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Immune reconstitution in HIV-I infection: The effects of antiretroviral and immune therapy

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Sullivan, AK (2011) Immune reconstitution in HIV-I infection: The effects of antiretroviral and immune therapy. PhD thesis, University of Tasmania.

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Abstract

This thesis presents findings from two randomised, controlled pilot studies, with nested sub-studies, an observational study, a compassionate release programme and a mortality audit. It aims to examine the effects, at a clinical and cellular level, of antiretroviral and immunotherapy in HIV-1 infection. Combination antiretroviral therapy (cART) enables quantitative and a degree of qualitative immune recovery; however this is neither universal nor complete. The first part of the thesis explores the effects of cART on surrogate immune markers (SIM), treatment outcomes, disease progression and death. Significant variations are observed and further re-inforced by the mortality audit. I describe for the first time patterns of SIM decline and treatment response from which a model predicting treatment outcome could be developed. This section concludes with an observational study describing a differential effect on immune restoration of different classes of cART. Together this data suggests additional therapeutic interventions will be required to address the current inadequacies of cART to fully restore HIV-1 associated immune deficiencies. Therefore, the second part of the thesis examines the effect of interleukin-2 (IL-2) therapy in different settings; with and without cART, with therapeutic immunisation and in advanced disease. In the absence of cART, IL-2 increased CD4 T-cell counts without adversely affecting viral load or immune activation, potentially delaying the need for cART initiation. The compassionate release programme also demonstrated a ‘delaying’ effect which could be exploited in patients awaiting new therapies. The main therapeutic intervention study involved IL-2 and therapeutic immunisation in the context of cART, and reports novel findings of the acute effects of IL-2, including induction of HIV-1 specific responses. Overall increases were observed in CD4+, CD4+CD28+ and CD4+CD25+ T-cells, the latter being of particular interest as the precise function of these cells in HIV-1 infection and following IL-2 therapy is still to be fully defined. As a pilot study these findings are preliminary but there is a trend for several effects to be more marked and more sustained in the arm combing all three treatments; suggesting therapeutic potential for combination immunisation and cytokine therapy which is worth pursuing. Despite the fact that the final IL-2 study in this thesis was completed in 2003, the recent publication of two large clinical outcome studies of IL-2, with somewhat unexpected results, makes these findings all the more pertinent today, and may afford some insight into the negative results observed in these large phase three trials. In summary, cART results in incomplete immune reconstitution, which can be enhanced by IL-2 and therapeutic immunisation at a cellular level. The challenge is to determine how, if at all, this can be translated into clinical benefit. Using additional SIM may help in targeting and monitoring therapy; the timing, scheduling and combination of which will be key and warrants further investigation.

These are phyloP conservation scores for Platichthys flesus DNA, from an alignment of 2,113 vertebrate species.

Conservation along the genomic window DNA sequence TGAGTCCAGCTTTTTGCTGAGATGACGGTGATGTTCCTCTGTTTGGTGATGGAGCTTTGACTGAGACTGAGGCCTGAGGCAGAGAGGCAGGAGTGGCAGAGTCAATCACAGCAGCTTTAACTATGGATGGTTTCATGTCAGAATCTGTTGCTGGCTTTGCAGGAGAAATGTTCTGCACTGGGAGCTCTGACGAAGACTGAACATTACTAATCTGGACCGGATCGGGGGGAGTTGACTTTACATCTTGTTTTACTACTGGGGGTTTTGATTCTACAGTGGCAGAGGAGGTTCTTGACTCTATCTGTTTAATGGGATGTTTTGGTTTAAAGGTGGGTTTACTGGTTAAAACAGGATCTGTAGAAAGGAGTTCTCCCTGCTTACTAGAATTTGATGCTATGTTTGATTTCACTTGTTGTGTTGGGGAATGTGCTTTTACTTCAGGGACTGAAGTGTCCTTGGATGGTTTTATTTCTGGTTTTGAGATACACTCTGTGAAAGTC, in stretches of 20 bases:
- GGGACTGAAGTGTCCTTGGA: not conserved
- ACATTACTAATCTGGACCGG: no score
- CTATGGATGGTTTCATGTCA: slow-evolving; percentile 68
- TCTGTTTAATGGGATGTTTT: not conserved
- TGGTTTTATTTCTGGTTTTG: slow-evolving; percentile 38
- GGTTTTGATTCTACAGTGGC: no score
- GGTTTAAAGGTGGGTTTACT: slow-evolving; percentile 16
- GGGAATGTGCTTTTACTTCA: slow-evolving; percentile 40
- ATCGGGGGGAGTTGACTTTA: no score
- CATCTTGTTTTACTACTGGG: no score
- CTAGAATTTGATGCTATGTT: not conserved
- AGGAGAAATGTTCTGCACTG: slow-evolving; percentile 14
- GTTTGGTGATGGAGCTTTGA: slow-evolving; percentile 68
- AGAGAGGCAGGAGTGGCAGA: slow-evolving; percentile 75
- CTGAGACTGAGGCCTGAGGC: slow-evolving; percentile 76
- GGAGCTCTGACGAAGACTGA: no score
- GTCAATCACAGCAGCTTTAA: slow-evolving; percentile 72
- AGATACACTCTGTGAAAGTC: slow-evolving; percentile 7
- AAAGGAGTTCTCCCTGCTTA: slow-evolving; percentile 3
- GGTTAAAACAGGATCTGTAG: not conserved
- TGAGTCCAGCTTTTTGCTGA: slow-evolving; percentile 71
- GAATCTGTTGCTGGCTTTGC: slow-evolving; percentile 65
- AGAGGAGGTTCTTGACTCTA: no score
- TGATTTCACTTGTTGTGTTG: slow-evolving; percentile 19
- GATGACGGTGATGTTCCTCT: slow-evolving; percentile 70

Item Type: Thesis (PhD)
Keywords: antiretroviral therapy, immune therapy, Immune reconstitution, HIV-1 infection
Additional Information: Copyright © the Author
Date Deposited: 13 Dec 2011 23:40
Last Modified: 09 Mar 2012 02:11
URI: http://eprints.utas.edu.au/id/eprint/12511
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